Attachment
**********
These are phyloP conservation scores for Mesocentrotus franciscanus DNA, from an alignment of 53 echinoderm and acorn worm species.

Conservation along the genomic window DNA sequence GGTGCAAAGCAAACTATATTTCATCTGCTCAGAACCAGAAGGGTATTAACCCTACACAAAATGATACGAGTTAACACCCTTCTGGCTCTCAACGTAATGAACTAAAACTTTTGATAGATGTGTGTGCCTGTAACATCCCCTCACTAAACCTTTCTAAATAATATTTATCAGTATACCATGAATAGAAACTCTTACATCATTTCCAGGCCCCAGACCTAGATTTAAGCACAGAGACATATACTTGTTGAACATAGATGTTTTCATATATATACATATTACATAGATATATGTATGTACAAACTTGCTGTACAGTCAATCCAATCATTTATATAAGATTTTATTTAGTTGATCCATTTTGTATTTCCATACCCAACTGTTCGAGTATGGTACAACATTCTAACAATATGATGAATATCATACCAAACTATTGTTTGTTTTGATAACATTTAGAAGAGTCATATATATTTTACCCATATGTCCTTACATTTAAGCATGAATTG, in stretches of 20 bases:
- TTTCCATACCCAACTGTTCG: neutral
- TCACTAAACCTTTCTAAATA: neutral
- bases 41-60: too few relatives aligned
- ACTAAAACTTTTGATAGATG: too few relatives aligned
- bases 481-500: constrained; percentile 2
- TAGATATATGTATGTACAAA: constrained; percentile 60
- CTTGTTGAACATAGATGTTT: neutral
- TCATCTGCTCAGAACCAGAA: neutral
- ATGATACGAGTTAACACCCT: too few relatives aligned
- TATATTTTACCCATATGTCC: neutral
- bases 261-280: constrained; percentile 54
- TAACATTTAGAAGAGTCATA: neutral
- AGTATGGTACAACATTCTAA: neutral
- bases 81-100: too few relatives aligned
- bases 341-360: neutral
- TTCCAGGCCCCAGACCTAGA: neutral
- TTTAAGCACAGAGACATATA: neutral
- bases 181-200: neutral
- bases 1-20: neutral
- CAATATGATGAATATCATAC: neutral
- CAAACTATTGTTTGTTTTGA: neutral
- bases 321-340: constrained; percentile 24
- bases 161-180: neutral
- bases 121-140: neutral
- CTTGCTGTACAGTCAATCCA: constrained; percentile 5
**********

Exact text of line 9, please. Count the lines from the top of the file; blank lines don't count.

- CTTGTTGAACATAGATGTTT: neutral